Monday, 17 August 2015

Seedy Summer Savory Pesto (with Cauliflower)

Summer savory is one of my favourite herbs of all times, as regular readers of this blog will have realized (if there are still any around). It's easy to grow, and it's delicious fresh as well as dried.

I will be yanking it all this week, as it is about to flower, and I want to get it before it does that. Most of it will be dried, but some of it went into this delicious pesto. It was lovely on cauliflower, but use it as you would any other pesto.

6 to 8 servings
20 minutes prep time

Seedy Summer Savory Pesto (with Cauliflower)

1/4 cup summer savory leaves stripped from the stems, lightly packed
1/4 cup coarsely chopped chives
1 or 2 cloves of garlic, peeled and sliced
1/4 cup sunflower seeds
1/4 cup hullless pumpkin seeds
1/3 cup cold-pressed sunflower seed oil
up to 1/2 teaspoon salt
freshly ground black pepper to taste
the juice of 1/2 lime
2 to 4 tablespoons finely grated Parmesan cheese

Strip the leaves and tender tips from the summer savory, and discard the tough stems. Pick over and trim the chives (they tend to be a little ratty at this time of year), discarding any tough blossom stems. Chop them roughly. Add the herbs to the bowl of a food processor.

Peel and trim the garlic, and slice it coarsely, and add it to the food processor along with all the remaining ingredients, except the Parmesan cheese. Process until well blended, stopping and scraping down the sides several times to make sure everything is evenly blended. Stop when the pesto has the texture you like.

The sunflower and pumpkin seeds can be raw or roasted, salted or unsalted; however, if they are salted hold off adding any more until you have had a chance to taste the pesto. The finished pesto should be a little on the salty side, since it will be seasoning some other food (I assume!) but don't get too carried away. The cheese will also add some saltiness, don't forget.

Toss the finished pesto into cooked, drained cauliflower, pasta, rice or barley, along with the cheese; in general, use it wherever you would use traditional basil pesto.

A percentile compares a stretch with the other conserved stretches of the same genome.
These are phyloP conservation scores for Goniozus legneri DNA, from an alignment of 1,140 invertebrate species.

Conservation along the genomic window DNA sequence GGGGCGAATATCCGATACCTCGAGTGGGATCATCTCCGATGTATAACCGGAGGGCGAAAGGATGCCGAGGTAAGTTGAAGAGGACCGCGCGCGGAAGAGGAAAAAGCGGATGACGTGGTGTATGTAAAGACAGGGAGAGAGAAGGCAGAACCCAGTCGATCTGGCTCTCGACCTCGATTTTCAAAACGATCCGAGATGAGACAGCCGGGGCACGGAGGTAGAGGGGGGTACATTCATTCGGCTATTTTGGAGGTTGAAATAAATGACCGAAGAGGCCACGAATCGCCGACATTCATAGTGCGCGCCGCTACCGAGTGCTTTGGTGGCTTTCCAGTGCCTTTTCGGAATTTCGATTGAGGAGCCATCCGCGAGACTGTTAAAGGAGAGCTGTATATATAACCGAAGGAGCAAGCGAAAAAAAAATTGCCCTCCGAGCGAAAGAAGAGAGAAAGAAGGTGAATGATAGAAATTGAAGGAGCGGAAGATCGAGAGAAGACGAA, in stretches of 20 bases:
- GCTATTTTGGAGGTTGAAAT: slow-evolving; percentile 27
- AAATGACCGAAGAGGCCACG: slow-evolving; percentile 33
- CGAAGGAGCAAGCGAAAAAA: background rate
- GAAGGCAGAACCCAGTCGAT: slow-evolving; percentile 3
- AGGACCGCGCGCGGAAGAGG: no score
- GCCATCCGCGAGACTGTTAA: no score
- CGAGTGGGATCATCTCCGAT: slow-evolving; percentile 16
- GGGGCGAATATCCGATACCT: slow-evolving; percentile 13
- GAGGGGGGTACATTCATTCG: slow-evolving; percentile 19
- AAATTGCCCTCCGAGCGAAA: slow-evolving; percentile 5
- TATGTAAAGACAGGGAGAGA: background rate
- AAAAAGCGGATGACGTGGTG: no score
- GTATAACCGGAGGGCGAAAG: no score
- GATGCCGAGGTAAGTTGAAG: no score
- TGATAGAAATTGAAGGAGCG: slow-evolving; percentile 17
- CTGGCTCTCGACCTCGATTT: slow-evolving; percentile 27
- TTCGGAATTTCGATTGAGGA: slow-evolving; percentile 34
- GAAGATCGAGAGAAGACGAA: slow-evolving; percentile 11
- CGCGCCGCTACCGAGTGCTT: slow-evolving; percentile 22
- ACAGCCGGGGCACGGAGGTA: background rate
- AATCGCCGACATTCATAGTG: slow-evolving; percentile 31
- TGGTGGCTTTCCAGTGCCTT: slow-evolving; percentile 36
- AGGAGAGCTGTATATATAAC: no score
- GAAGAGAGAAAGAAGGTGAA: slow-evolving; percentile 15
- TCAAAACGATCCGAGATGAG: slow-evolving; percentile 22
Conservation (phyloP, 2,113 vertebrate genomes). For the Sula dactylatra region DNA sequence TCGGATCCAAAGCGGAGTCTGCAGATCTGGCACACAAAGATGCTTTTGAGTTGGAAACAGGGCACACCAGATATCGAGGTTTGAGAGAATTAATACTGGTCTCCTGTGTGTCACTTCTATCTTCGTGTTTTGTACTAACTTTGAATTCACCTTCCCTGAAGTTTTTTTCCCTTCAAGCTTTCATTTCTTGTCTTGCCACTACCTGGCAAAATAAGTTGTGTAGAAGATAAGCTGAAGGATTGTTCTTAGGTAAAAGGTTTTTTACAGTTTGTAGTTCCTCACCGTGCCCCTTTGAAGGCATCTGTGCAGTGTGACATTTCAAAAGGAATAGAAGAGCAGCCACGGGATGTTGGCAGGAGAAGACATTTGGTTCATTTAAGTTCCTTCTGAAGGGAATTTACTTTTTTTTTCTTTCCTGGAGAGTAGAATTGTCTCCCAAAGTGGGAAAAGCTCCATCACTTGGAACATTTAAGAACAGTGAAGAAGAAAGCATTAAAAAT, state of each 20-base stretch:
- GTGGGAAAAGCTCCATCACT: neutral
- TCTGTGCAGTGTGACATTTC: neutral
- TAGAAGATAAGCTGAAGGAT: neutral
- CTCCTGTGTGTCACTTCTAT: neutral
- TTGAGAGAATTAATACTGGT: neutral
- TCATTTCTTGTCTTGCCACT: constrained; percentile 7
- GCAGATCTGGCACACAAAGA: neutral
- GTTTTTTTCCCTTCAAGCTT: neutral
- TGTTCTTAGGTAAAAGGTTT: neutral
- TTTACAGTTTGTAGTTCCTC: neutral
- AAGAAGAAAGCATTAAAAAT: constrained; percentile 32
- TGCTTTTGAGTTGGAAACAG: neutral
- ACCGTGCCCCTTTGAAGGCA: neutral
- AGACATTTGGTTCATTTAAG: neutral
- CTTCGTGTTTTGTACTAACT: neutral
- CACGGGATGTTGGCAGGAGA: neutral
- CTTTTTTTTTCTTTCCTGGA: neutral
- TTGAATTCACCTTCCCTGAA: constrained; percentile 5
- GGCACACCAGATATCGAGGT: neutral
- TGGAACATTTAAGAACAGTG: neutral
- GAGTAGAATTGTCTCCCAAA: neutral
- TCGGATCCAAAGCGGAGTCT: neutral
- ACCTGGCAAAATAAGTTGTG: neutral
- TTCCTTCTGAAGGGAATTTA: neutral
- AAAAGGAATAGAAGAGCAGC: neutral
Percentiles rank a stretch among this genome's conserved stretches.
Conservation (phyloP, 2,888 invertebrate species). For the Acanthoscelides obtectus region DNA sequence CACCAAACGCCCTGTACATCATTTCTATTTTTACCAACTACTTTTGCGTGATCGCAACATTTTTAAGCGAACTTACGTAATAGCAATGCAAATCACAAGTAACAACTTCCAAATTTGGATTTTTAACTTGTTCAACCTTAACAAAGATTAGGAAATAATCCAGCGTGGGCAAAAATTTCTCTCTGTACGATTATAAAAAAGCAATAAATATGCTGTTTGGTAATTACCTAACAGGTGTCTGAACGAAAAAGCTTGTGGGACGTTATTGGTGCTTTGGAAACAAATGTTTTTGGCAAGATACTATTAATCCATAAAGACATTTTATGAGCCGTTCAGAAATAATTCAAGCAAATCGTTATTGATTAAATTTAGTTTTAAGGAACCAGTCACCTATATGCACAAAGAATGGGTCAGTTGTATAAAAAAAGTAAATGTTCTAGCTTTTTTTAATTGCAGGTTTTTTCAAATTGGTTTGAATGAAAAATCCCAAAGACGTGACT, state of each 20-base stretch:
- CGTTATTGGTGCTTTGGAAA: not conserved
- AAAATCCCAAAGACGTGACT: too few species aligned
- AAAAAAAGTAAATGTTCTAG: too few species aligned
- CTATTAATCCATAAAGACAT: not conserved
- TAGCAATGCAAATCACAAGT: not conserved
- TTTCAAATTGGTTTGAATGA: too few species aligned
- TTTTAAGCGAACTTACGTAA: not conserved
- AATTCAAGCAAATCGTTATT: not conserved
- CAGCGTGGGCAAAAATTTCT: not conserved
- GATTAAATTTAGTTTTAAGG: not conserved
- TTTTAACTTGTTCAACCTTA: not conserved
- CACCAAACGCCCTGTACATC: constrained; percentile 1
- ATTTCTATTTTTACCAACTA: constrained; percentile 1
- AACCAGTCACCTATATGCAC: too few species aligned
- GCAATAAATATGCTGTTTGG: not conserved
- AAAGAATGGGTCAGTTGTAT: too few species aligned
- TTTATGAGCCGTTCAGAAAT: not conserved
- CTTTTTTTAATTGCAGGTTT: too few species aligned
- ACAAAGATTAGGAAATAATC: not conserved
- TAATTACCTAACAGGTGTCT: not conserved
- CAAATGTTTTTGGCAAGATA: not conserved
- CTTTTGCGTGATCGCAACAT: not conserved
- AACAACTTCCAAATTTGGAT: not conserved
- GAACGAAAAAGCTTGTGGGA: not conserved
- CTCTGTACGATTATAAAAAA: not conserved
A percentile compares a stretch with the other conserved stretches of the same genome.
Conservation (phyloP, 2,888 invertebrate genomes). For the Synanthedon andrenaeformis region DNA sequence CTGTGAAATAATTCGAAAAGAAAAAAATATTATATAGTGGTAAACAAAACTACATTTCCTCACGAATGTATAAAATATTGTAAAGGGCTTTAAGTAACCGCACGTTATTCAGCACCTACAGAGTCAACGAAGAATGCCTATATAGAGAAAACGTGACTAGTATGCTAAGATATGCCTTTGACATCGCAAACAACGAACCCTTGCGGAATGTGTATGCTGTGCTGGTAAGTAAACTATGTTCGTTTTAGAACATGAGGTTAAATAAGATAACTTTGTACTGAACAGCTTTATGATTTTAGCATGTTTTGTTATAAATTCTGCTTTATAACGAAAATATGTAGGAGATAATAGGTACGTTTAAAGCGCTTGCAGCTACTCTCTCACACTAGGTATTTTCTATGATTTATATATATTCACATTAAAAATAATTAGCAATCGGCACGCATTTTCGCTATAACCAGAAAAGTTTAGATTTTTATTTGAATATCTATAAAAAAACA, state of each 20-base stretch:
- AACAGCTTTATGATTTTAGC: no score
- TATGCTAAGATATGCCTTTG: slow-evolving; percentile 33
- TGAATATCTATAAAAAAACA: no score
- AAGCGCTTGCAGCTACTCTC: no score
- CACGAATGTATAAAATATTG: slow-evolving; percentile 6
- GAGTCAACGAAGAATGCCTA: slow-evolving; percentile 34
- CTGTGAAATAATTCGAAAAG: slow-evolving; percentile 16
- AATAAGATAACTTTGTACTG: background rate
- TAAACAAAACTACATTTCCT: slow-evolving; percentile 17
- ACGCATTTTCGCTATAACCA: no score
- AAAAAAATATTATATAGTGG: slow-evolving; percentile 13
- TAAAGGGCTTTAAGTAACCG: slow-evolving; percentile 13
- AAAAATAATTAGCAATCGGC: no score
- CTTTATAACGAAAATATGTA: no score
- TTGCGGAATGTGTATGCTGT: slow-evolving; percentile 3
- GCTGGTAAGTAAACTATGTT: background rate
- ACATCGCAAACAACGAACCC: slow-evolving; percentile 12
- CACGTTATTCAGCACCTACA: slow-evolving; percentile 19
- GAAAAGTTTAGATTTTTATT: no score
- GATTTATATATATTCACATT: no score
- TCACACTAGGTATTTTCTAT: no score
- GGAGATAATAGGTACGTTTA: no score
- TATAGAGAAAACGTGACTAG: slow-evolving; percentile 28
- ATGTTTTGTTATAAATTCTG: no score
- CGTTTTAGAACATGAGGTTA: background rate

Last year at this time I made Quesadillas de Flor de Calabacitas.

Friday, 14 August 2015

Green Beans à la Poutine

This is a version of my favourite mushroom gravy, with fresh ingredients since it is summer. I served this dish at a vegetarian lunch, and it was a big hit. Not nearly so bad for you as a traditional poutine, either!  You will likely want a starch with it; boiled potatoes, rice or pasta would all be good.

I'm a little vague about the number of servings, because it will depend on whether you are serving this as a vegetarian main course, or as a side dish.

Actually, when I think about it, I could make this in the winter with frozen beans and canned tomatoes. It won't be quite as perfect, but after all we do still have to eat in the winter.

4 to 8 servings
1 hour prep time

Green Beans à la Poutine

Prepare the Beans:
500 grams (1 pound) green beans

Wash and trim the green beans, and cut them into bite sized pieces. Put them in a steamer or pot with boiling water, and begin to cook them a few minutes after the shallots and mushrooms go into the skillet. Cook for 5 to 7 minutes, until done to your liking.

Make the Gravy:
1 or 2 large shallots
200 grams (6 ounces) button mushrooms
2 cups peeled, diced fresh tomato
2 tablespoons mild vegetable oil
1 tablespoon flour
2 tablespoons nutritional yeast
1 cup water
2 tablespoons miso